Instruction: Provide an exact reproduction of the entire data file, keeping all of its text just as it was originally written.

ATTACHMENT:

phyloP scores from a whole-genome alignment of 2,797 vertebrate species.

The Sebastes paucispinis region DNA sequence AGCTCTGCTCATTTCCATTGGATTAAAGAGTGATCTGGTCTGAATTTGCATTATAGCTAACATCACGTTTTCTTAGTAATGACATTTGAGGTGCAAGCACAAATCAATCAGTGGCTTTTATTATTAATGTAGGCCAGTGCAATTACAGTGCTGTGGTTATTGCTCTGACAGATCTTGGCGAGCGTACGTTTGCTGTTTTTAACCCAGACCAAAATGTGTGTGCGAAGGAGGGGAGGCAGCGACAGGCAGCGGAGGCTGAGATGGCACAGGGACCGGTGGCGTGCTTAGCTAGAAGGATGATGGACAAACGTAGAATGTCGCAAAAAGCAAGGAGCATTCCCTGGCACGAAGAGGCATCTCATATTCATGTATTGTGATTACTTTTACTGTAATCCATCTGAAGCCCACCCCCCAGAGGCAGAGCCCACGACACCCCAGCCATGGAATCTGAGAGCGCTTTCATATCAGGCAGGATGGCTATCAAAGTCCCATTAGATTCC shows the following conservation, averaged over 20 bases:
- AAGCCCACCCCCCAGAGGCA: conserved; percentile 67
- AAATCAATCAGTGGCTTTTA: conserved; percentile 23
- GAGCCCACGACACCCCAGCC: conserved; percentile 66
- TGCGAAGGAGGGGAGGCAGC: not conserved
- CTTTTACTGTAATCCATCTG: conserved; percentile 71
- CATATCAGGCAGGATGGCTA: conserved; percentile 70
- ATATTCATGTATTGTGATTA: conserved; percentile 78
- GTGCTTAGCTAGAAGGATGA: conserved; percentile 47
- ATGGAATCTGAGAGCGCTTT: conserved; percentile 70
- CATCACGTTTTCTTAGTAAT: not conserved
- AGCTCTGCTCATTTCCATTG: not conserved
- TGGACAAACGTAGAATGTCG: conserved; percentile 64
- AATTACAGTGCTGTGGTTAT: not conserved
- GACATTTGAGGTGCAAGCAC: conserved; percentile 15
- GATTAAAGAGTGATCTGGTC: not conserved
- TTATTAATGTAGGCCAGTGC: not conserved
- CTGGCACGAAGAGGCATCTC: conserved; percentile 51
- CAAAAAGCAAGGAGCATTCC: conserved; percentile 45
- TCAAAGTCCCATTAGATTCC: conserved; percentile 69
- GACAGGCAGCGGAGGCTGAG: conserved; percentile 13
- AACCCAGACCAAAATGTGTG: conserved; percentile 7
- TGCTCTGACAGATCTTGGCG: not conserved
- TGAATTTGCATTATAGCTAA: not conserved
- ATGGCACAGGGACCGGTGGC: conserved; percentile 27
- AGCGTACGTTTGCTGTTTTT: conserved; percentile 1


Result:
phyloP scores from a whole-genome alignment of 2,797 vertebrate species.

The Sebastes paucispinis region DNA sequence AGCTCTGCTCATTTCCATTGGATTAAAGAGTGATCTGGTCTGAATTTGCATTATAGCTAACATCACGTTTTCTTAGTAATGACATTTGAGGTGCAAGCACAAATCAATCAGTGGCTTTTATTATTAATGTAGGCCAGTGCAATTACAGTGCTGTGGTTATTGCTCTGACAGATCTTGGCGAGCGTACGTTTGCTGTTTTTAACCCAGACCAAAATGTGTGTGCGAAGGAGGGGAGGCAGCGACAGGCAGCGGAGGCTGAGATGGCACAGGGACCGGTGGCGTGCTTAGCTAGAAGGATGATGGACAAACGTAGAATGTCGCAAAAAGCAAGGAGCATTCCCTGGCACGAAGAGGCATCTCATATTCATGTATTGTGATTACTTTTACTGTAATCCATCTGAAGCCCACCCCCCAGAGGCAGAGCCCACGACACCCCAGCCATGGAATCTGAGAGCGCTTTCATATCAGGCAGGATGGCTATCAAAGTCCCATTAGATTCC shows the following conservation, averaged over 20 bases:
- AAGCCCACCCCCCAGAGGCA: conserved; percentile 67
- AAATCAATCAGTGGCTTTTA: conserved; percentile 23
- GAGCCCACGACACCCCAGCC: conserved; percentile 66
- TGCGAAGGAGGGGAGGCAGC: not conserved
- CTTTTACTGTAATCCATCTG: conserved; percentile 71
- CATATCAGGCAGGATGGCTA: conserved; percentile 70
- ATATTCATGTATTGTGATTA: conserved; percentile 78
- GTGCTTAGCTAGAAGGATGA: conserved; percentile 47
- ATGGAATCTGAGAGCGCTTT: conserved; percentile 70
- CATCACGTTTTCTTAGTAAT: not conserved
- AGCTCTGCTCATTTCCATTG: not conserved
- TGGACAAACGTAGAATGTCG: conserved; percentile 64
- AATTACAGTGCTGTGGTTAT: not conserved
- GACATTTGAGGTGCAAGCAC: conserved; percentile 15
- GATTAAAGAGTGATCTGGTC: not conserved
- TTATTAATGTAGGCCAGTGC: not conserved
- CTGGCACGAAGAGGCATCTC: conserved; percentile 51
- CAAAAAGCAAGGAGCATTCC: conserved; percentile 45
- TCAAAGTCCCATTAGATTCC: conserved; percentile 69
- GACAGGCAGCGGAGGCTGAG: conserved; percentile 13
- AACCCAGACCAAAATGTGTG: conserved; percentile 7
- TGCTCTGACAGATCTTGGCG: not conserved
- TGAATTTGCATTATAGCTAA: not conserved
- ATGGCACAGGGACCGGTGGC: conserved; percentile 27
- AGCGTACGTTTGCTGTTTTT: conserved; percentile 1